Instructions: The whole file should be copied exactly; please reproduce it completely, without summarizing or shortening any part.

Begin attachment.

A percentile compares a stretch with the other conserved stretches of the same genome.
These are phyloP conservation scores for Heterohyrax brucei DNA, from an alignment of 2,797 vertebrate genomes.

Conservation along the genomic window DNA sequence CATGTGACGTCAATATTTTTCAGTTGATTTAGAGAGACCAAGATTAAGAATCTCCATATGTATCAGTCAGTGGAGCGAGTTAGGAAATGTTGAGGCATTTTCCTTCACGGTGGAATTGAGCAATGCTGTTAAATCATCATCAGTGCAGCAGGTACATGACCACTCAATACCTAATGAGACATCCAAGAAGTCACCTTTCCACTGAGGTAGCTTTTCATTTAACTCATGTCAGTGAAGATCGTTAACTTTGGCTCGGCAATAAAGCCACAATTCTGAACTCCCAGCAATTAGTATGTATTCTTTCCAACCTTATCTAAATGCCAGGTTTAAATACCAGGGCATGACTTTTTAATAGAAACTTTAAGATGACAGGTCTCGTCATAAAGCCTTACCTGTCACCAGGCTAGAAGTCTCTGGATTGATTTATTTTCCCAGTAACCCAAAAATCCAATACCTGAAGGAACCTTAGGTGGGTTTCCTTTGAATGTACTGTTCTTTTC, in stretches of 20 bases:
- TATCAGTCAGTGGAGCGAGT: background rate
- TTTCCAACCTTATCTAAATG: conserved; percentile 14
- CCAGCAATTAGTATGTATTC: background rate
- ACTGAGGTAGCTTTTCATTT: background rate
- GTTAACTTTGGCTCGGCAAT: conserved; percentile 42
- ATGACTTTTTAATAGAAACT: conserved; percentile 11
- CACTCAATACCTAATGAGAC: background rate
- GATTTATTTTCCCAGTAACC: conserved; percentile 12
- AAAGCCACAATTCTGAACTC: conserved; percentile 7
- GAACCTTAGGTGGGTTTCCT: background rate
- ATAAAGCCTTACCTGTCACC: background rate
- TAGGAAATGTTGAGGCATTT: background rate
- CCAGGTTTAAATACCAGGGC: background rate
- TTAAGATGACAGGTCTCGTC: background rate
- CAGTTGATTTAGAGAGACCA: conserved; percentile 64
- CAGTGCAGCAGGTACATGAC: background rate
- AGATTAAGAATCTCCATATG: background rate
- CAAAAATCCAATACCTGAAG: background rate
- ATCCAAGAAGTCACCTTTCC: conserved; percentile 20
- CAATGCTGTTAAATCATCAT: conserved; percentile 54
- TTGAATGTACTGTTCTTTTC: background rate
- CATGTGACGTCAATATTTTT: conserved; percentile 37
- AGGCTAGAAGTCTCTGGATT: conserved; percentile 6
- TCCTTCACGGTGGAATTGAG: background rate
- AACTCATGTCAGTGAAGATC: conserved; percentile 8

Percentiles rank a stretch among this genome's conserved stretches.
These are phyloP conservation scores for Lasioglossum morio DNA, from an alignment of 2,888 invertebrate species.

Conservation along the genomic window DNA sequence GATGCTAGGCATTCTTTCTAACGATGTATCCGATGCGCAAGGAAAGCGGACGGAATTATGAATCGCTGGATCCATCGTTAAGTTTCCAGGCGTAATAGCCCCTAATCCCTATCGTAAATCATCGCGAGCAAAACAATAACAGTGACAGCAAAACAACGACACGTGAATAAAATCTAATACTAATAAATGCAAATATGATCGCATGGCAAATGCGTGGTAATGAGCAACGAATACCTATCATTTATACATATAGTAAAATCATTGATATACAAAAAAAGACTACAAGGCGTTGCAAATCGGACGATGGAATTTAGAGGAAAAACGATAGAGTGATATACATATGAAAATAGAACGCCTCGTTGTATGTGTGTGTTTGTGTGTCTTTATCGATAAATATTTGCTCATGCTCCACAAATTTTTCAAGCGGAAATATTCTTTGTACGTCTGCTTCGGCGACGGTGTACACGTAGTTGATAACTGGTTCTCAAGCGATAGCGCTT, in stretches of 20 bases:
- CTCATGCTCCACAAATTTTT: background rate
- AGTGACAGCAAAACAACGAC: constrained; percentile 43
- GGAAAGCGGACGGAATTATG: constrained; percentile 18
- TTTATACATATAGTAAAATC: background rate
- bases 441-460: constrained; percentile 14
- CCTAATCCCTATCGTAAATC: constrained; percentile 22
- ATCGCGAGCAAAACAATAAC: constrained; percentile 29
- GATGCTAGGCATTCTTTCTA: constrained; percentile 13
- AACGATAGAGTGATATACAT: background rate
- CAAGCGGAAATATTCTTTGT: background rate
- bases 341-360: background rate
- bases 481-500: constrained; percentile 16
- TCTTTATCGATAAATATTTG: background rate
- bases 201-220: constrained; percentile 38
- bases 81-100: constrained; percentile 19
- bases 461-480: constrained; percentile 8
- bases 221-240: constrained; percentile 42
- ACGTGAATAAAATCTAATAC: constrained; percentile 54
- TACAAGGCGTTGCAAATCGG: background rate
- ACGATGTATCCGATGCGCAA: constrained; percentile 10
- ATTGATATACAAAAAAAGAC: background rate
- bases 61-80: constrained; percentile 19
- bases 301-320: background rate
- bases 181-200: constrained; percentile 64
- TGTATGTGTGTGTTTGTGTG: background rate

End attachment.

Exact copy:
A percentile compares a stretch with the other conserved stretches of the same genome.
These are phyloP conservation scores for Heterohyrax brucei DNA, from an alignment of 2,797 vertebrate genomes.

Conservation along the genomic window DNA sequence CATGTGACGTCAATATTTTTCAGTTGATTTAGAGAGACCAAGATTAAGAATCTCCATATGTATCAGTCAGTGGAGCGAGTTAGGAAATGTTGAGGCATTTTCCTTCACGGTGGAATTGAGCAATGCTGTTAAATCATCATCAGTGCAGCAGGTACATGACCACTCAATACCTAATGAGACATCCAAGAAGTCACCTTTCCACTGAGGTAGCTTTTCATTTAACTCATGTCAGTGAAGATCGTTAACTTTGGCTCGGCAATAAAGCCACAATTCTGAACTCCCAGCAATTAGTATGTATTCTTTCCAACCTTATCTAAATGCCAGGTTTAAATACCAGGGCATGACTTTTTAATAGAAACTTTAAGATGACAGGTCTCGTCATAAAGCCTTACCTGTCACCAGGCTAGAAGTCTCTGGATTGATTTATTTTCCCAGTAACCCAAAAATCCAATACCTGAAGGAACCTTAGGTGGGTTTCCTTTGAATGTACTGTTCTTTTC, in stretches of 20 bases:
- TATCAGTCAGTGGAGCGAGT: background rate
- TTTCCAACCTTATCTAAATG: conserved; percentile 14
- CCAGCAATTAGTATGTATTC: background rate
- ACTGAGGTAGCTTTTCATTT: background rate
- GTTAACTTTGGCTCGGCAAT: conserved; percentile 42
- ATGACTTTTTAATAGAAACT: conserved; percentile 11
- CACTCAATACCTAATGAGAC: background rate
- GATTTATTTTCCCAGTAACC: conserved; percentile 12
- AAAGCCACAATTCTGAACTC: conserved; percentile 7
- GAACCTTAGGTGGGTTTCCT: background rate
- ATAAAGCCTTACCTGTCACC: background rate
- TAGGAAATGTTGAGGCATTT: background rate
- CCAGGTTTAAATACCAGGGC: background rate
- TTAAGATGACAGGTCTCGTC: background rate
- CAGTTGATTTAGAGAGACCA: conserved; percentile 64
- CAGTGCAGCAGGTACATGAC: background rate
- AGATTAAGAATCTCCATATG: background rate
- CAAAAATCCAATACCTGAAG: background rate
- ATCCAAGAAGTCACCTTTCC: conserved; percentile 20
- CAATGCTGTTAAATCATCAT: conserved; percentile 54
- TTGAATGTACTGTTCTTTTC: background rate
- CATGTGACGTCAATATTTTT: conserved; percentile 37
- AGGCTAGAAGTCTCTGGATT: conserved; percentile 6
- TCCTTCACGGTGGAATTGAG: background rate
- AACTCATGTCAGTGAAGATC: conserved; percentile 8

Percentiles rank a stretch among this genome's conserved stretches.
These are phyloP conservation scores for Lasioglossum morio DNA, from an alignment of 2,888 invertebrate species.

Conservation along the genomic window DNA sequence GATGCTAGGCATTCTTTCTAACGATGTATCCGATGCGCAAGGAAAGCGGACGGAATTATGAATCGCTGGATCCATCGTTAAGTTTCCAGGCGTAATAGCCCCTAATCCCTATCGTAAATCATCGCGAGCAAAACAATAACAGTGACAGCAAAACAACGACACGTGAATAAAATCTAATACTAATAAATGCAAATATGATCGCATGGCAAATGCGTGGTAATGAGCAACGAATACCTATCATTTATACATATAGTAAAATCATTGATATACAAAAAAAGACTACAAGGCGTTGCAAATCGGACGATGGAATTTAGAGGAAAAACGATAGAGTGATATACATATGAAAATAGAACGCCTCGTTGTATGTGTGTGTTTGTGTGTCTTTATCGATAAATATTTGCTCATGCTCCACAAATTTTTCAAGCGGAAATATTCTTTGTACGTCTGCTTCGGCGACGGTGTACACGTAGTTGATAACTGGTTCTCAAGCGATAGCGCTT, in stretches of 20 bases:
- CTCATGCTCCACAAATTTTT: background rate
- AGTGACAGCAAAACAACGAC: constrained; percentile 43
- GGAAAGCGGACGGAATTATG: constrained; percentile 18
- TTTATACATATAGTAAAATC: background rate
- bases 441-460: constrained; percentile 14
- CCTAATCCCTATCGTAAATC: constrained; percentile 22
- ATCGCGAGCAAAACAATAAC: constrained; percentile 29
- GATGCTAGGCATTCTTTCTA: constrained; percentile 13
- AACGATAGAGTGATATACAT: background rate
- CAAGCGGAAATATTCTTTGT: background rate
- bases 341-360: background rate
- bases 481-500: constrained; percentile 16
- TCTTTATCGATAAATATTTG: background rate
- bases 201-220: constrained; percentile 38
- bases 81-100: constrained; percentile 19
- bases 461-480: constrained; percentile 8
- bases 221-240: constrained; percentile 42
- ACGTGAATAAAATCTAATAC: constrained; percentile 54
- TACAAGGCGTTGCAAATCGG: background rate
- ACGATGTATCCGATGCGCAA: constrained; percentile 10
- ATTGATATACAAAAAAAGAC: background rate
- bases 61-80: constrained; percentile 19
- bases 301-320: background rate
- bases 181-200: constrained; percentile 64
- TGTATGTGTGTGTTTGTGTG: background rate